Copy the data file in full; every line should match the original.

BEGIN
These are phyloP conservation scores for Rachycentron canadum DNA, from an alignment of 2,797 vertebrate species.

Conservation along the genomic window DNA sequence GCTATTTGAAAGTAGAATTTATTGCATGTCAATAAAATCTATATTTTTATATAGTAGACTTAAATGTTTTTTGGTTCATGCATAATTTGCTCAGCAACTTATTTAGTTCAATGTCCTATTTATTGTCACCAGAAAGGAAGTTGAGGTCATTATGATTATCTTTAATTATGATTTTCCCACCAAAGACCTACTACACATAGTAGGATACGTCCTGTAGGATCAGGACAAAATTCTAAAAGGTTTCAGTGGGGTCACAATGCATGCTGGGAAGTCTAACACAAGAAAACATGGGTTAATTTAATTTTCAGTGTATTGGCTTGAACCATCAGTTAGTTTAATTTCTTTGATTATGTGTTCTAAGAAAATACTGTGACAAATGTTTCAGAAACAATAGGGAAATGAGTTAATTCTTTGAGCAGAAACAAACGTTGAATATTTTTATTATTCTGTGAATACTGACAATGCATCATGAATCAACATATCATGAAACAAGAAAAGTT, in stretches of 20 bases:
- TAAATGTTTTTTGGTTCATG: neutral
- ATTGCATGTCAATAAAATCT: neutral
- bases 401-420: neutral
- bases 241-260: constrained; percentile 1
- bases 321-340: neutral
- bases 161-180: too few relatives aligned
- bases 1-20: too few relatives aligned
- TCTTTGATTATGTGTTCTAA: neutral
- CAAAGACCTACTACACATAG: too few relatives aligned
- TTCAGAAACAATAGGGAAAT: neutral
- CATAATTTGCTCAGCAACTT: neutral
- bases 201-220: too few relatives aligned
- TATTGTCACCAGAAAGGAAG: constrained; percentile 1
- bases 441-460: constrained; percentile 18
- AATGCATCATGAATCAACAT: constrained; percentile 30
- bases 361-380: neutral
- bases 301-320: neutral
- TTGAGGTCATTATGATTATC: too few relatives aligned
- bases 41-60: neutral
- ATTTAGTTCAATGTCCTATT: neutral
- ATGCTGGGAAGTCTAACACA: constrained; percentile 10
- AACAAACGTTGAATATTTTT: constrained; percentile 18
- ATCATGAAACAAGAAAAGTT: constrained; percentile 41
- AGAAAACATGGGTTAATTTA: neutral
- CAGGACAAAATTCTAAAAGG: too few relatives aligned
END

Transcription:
These are phyloP conservation scores for Rachycentron canadum DNA, from an alignment of 2,797 vertebrate species.

Conservation along the genomic window DNA sequence GCTATTTGAAAGTAGAATTTATTGCATGTCAATAAAATCTATATTTTTATATAGTAGACTTAAATGTTTTTTGGTTCATGCATAATTTGCTCAGCAACTTATTTAGTTCAATGTCCTATTTATTGTCACCAGAAAGGAAGTTGAGGTCATTATGATTATCTTTAATTATGATTTTCCCACCAAAGACCTACTACACATAGTAGGATACGTCCTGTAGGATCAGGACAAAATTCTAAAAGGTTTCAGTGGGGTCACAATGCATGCTGGGAAGTCTAACACAAGAAAACATGGGTTAATTTAATTTTCAGTGTATTGGCTTGAACCATCAGTTAGTTTAATTTCTTTGATTATGTGTTCTAAGAAAATACTGTGACAAATGTTTCAGAAACAATAGGGAAATGAGTTAATTCTTTGAGCAGAAACAAACGTTGAATATTTTTATTATTCTGTGAATACTGACAATGCATCATGAATCAACATATCATGAAACAAGAAAAGTT, in stretches of 20 bases:
- TAAATGTTTTTTGGTTCATG: neutral
- ATTGCATGTCAATAAAATCT: neutral
- bases 401-420: neutral
- bases 241-260: constrained; percentile 1
- bases 321-340: neutral
- bases 161-180: too few relatives aligned
- bases 1-20: too few relatives aligned
- TCTTTGATTATGTGTTCTAA: neutral
- CAAAGACCTACTACACATAG: too few relatives aligned
- TTCAGAAACAATAGGGAAAT: neutral
- CATAATTTGCTCAGCAACTT: neutral
- bases 201-220: too few relatives aligned
- TATTGTCACCAGAAAGGAAG: constrained; percentile 1
- bases 441-460: constrained; percentile 18
- AATGCATCATGAATCAACAT: constrained; percentile 30
- bases 361-380: neutral
- bases 301-320: neutral
- TTGAGGTCATTATGATTATC: too few relatives aligned
- bases 41-60: neutral
- ATTTAGTTCAATGTCCTATT: neutral
- ATGCTGGGAAGTCTAACACA: constrained; percentile 10
- AACAAACGTTGAATATTTTT: constrained; percentile 18
- ATCATGAAACAAGAAAAGTT: constrained; percentile 41
- AGAAAACATGGGTTAATTTA: neutral
- CAGGACAAAATTCTAAAAGG: too few relatives aligned